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Put simply, no. Visible soot and smoke damage, along with the risk of structural collapse, can make it unsafe to remain in your home after a fire. Even if the fire is a small one, the potential damage soot and smoke can have to your health is not worth the risk. Your home will need decontaminating and restoring before you can re-enter it again.

What to do immediately after a fire:

Once the emergency fire service has finished putting out a fire, they will advise you on the condition of your property, and whether it is even safe to enter. If it is considered unsafe, you won’t be able to enter the house at all.

If you can enter your home, you should do the following:

Afterwards contact your insurers and suppliers to make them aware of the situation.

You will not be able to sleep in your house due to smoke and soot damage, so make arrangements for alternative accommodation, either in temporary accommodation provided by the council or with friends or family.

How does smoke damage happen?

Regardless of the size of the fire, smoke will quickly make its way around the house, spreading through vents, plug sockets and small gaps. It’s the residual damage after a fire that’s truly dangerous, where the micro-particles that form soot will have contaminated your house.

Soot is created by particles from the materials that have been burnt or singed. These micro-particles are what’s left over from the elements that don’t burn fully, or are the chemical compounds left behind after excess heat potentially caused a reaction. This potentially risky blend of particles coats various surfaces in a greasy layer that can be hard to remove.

Smoke damage begins with a fire but ends with soot.

Why is soot dangerous to humans?

Often invisible to the naked eye, soot particles contain harmful chemical compounds, potentially including:

Depending on the materials burnt, this will affect the soot that is formed. Wood fire soot will look completely different to the soot after a plastics fire. As you don’t necessarily know the compound chemicals of every material burnt, knowing what soot contains is largely impossible. There may also be residual carbon monoxide still lingering, which can be fatal in some circumstances.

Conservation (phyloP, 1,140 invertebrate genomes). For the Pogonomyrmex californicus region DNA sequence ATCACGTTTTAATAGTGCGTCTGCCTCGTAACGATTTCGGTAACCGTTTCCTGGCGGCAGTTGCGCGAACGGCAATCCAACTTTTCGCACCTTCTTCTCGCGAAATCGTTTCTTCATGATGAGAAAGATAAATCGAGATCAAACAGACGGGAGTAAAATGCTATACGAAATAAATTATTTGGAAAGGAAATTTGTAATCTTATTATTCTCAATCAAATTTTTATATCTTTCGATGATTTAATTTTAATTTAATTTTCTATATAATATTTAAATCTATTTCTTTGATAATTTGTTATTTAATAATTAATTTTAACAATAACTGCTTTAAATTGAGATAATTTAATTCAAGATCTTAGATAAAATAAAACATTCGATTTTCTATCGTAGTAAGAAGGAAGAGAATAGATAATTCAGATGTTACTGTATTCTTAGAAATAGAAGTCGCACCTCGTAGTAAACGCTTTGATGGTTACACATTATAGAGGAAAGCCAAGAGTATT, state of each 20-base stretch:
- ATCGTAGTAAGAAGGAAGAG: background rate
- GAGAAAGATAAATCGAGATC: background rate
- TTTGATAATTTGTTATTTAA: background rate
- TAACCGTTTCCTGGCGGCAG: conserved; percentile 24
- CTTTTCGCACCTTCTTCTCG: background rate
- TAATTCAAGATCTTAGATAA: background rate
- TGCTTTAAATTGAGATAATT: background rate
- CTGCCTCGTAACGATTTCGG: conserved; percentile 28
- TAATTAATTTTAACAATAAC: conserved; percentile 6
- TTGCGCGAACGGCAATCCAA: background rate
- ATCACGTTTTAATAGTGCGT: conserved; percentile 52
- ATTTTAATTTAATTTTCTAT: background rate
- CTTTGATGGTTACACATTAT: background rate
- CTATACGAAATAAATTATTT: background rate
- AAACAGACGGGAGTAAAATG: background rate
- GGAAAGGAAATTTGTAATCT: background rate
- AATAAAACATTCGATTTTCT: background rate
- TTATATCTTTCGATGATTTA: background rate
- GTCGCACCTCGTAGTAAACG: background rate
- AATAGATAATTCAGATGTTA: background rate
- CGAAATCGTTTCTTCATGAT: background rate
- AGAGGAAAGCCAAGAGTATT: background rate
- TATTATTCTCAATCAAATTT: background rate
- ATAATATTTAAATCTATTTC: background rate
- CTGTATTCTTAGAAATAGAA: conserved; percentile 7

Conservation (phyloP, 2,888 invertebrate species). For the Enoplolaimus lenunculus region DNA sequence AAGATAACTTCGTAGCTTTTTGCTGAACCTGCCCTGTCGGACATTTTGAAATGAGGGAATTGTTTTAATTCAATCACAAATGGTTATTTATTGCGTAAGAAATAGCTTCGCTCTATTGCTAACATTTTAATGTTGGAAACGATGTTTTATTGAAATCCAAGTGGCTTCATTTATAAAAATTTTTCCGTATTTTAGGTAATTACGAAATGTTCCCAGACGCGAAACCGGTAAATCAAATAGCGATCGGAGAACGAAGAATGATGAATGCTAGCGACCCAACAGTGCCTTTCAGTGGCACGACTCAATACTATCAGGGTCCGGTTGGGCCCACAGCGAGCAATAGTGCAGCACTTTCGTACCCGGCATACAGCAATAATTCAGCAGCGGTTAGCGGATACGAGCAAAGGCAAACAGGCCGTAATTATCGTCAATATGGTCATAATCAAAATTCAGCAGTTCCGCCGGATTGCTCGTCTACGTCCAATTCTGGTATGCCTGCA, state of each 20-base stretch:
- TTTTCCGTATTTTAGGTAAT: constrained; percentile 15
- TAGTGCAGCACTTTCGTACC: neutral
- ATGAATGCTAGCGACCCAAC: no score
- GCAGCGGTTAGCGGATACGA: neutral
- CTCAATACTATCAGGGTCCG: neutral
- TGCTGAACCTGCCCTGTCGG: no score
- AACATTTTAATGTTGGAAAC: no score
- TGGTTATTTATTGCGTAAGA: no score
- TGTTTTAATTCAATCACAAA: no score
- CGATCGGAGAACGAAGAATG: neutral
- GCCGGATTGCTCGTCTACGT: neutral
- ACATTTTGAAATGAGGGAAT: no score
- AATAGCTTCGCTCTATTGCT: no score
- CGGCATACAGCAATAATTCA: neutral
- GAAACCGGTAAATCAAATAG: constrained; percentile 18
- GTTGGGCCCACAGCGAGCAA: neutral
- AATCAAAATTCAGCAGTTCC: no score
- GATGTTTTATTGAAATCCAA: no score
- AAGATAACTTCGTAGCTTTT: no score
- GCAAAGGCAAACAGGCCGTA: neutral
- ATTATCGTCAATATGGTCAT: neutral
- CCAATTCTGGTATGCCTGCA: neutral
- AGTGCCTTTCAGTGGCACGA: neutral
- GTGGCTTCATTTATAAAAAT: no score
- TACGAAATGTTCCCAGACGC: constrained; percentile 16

A common effect of soot damage is skin irritations, which can range from small, localised irritations to more permanent and dangerous irritations. For those with already sensitive skin, it can aggravate existing conditions.

There is also the risk of lung and blood damage from chemical particles, some of which can be temporary but other situations can last for years.

Therefore, this requires a specialist company to decontaminate your house before you enter. They will be protected with the correct PPE and approved cleaning solutions that can successfully decontaminate your house from soot and smoke damage.

Who is at risk from smoke damage?

Whilst everyone is at risk from smoke damage, some are more so than others. These include:

Anyone who is more susceptible to smoke damage should be kept away from a fire as much as possible and shouldn’t enter a house until it is fully restored.

Pets are also best kept away from fires. Animals such as cats who return to familiar locations should be kept in secure rooms while you wait for your home to be restored.

How does Restorations [UK] help?

As part of our fire restoration service, we first decontaminate the property thoroughly before restoring it.

All soft furnishings and materials must be completely clean, as the porous nature of these materials will hold onto dangerous chemicals if not thoroughly dealt with. Our expert team of restorers are able to take damaged soft furnishings to our decontamination space for detailed work, before having them lab tested to ensure no chemicals remain.

Once the furniture and rooms are decontaminated, we begin to restore the home to the way you remember it by using photos of your property and our 30 years of experience.

If you’ve been affected by smoke and fire damage, and want a professional restorations company to restore your house, get in touch today.